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What Sound Looks Like

An ongoing series cross-posted from instagram.com/dsqt


I’ve passed the logo for this long-ago audio company on the 101 south of San Francisco many many times, but these tapes (hand me downs from a friend) are the first time I’ve owned the product. These date from around 1994, apparently.

An ongoing series cross-posted from instagram.com/dsqt.

By Marc Weidenbaum

Tag: / Comments: 5 ]

5 Comments

  1. G
    [ Posted November 14, 2016, at 3:59 pm ]

    Ampex were huge in reel tapes but for cassettes most I knew were using Maxell,TDK and BASF chromes. Are those 15 minute? For singles maybe? Boring point #2, my son asked for instructions on how to make a mix tape… I was so proud :-)

    • Marc Weidenbaum
      [ Posted November 14, 2016, at 4:10 pm ]

      Thanks for that. Yeah, I think of Ampex as reel-to-reel, so the cassette form really surprised me when I pulled them out of the bag of tapes they were in. They are 15 minutes each. I don’t know the intended use. Someone joked about computer programs. They were bought in 1994, but maybe they indeed were a remnant from a decade earlier. I just checked the small print and there’s no year on the tapes anywhere that I can see. (And that is indeed reason for pride. Well done, fellow parent.)

  2. Willaim Scot Besseme
    [ Posted November 19, 2016, at 1:33 am ]

    Well, given that the 472s were chromium (hinted at with the “high bias” mention) tapes, they couldn’t have been older than maybe 1987. Ampex was hard to find here in Oklahoma, so I can’t speak to the age based on any personal experience apart from when chromium arrived in the cassette tape market at large.

    Regarding the length, I’m immediately reminded of the cassette single. Heh. The “Cassingle” as some companies tried to brand it, hoping a catchy format name would make it sell better… I remember seeing Denon tapes back around 1990 that were 25 minutes or so. So, I suppose this is still in that range and would have a similar utility value.

    As for data cassette suggestions, it logically could have been used as such. However, personal c0mputers were the only units I can find that used cassette drives, and were rarely sold in the US. But, it was still the same form factor. Cassette drives seem to have even fallen mostly out of use in Europe (the biggest market, apparently) by the late 80s, though. So, yes it could, but it probably wasn’t.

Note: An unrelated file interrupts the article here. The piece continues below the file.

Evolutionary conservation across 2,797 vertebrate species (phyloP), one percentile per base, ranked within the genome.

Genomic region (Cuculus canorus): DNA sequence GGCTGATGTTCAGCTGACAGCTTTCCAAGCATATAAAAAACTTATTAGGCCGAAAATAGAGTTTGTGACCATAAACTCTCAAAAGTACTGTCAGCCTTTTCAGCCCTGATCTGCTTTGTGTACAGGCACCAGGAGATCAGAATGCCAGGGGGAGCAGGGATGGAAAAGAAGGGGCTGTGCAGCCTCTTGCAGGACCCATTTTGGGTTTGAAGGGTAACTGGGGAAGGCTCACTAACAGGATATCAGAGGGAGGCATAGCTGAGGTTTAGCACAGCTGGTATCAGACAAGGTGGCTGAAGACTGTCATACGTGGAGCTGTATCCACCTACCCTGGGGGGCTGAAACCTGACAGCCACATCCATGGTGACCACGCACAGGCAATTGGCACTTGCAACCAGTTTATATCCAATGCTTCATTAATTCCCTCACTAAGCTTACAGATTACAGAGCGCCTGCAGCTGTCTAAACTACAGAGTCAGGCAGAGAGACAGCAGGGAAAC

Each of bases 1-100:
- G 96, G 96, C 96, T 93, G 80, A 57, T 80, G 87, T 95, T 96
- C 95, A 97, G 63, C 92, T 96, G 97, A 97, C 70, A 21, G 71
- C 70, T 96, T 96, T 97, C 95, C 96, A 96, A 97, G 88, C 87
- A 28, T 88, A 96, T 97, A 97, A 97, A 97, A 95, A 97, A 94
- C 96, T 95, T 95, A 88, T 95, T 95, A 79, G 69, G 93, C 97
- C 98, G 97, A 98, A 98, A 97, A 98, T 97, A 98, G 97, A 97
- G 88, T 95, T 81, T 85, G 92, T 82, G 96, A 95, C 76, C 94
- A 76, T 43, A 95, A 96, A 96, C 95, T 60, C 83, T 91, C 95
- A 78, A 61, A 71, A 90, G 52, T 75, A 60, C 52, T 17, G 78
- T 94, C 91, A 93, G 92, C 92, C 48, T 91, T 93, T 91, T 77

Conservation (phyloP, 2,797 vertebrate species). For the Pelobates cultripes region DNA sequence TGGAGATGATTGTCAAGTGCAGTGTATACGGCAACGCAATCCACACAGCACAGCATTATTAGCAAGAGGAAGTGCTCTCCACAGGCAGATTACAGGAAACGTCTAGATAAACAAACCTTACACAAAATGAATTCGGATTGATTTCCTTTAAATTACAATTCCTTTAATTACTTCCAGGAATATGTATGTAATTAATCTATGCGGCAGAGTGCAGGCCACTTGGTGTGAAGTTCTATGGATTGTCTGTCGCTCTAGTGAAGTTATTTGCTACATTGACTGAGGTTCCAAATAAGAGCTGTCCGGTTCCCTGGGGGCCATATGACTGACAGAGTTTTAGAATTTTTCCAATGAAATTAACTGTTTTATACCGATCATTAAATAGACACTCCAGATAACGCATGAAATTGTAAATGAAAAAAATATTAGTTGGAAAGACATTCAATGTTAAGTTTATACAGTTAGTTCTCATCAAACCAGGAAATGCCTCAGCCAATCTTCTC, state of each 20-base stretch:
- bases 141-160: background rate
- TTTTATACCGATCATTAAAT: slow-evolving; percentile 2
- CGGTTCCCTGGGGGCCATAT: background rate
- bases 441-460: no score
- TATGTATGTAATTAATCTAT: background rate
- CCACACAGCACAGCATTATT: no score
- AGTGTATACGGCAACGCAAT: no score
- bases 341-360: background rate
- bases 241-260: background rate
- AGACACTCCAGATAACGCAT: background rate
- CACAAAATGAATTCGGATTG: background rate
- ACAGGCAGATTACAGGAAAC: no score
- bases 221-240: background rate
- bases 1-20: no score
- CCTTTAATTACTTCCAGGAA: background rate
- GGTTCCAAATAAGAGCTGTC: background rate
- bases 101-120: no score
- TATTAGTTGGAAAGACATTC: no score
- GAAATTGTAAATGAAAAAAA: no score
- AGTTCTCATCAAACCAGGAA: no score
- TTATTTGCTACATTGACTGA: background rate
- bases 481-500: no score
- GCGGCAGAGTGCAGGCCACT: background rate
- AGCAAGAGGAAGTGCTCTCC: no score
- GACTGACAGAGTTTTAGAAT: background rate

My money is still on the cassette single “craze” companies tried to start.

    • Marc Weidenbaum
      [ Posted November 19, 2016, at 8:06 am ]

      Thanks for this. That’s interesting to know the date of the use of chromium. Cassette drives came with early US PCs, like the TRS-80, which I had and used from roughly 1978 to 1984.

  3. G
    [ Posted November 20, 2016, at 5:39 pm ]

    I had completely forgot about “cassingles” even though they still take up residence on a shelf in the next room :-) Found an interesting site on tape history if your bored… http://vintagecassettes.com/_history/history.htm apparently chrome appeared in early ’70’s with metal following in the late ’70’s. I was also talking with a friend who was a radio jockey in the early 90’s and some stations were using short cassettes for spots and segues in lieu of the cart(Fidelipac) system. Did you try to play those? Could be some rare material from some morning zoo ;-)

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  • Marc Weidenbaum founded the website Disquiet.com in 1996 at the intersection of sound, art, and technology, and since 2012 has moderated the Disquiet Junto, an active online community of weekly music/sonic projects. He has written for Nature, Boing Boing, The Wire, Pitchfork, and NewMusicBox, among other periodicals. He is the author of the 33 1⁄3 book on Aphex Twin’s classic album Selected Ambient Works Volume II. Read more about his sonic consultancy, teaching, sound art, and work in film, comics, and other media

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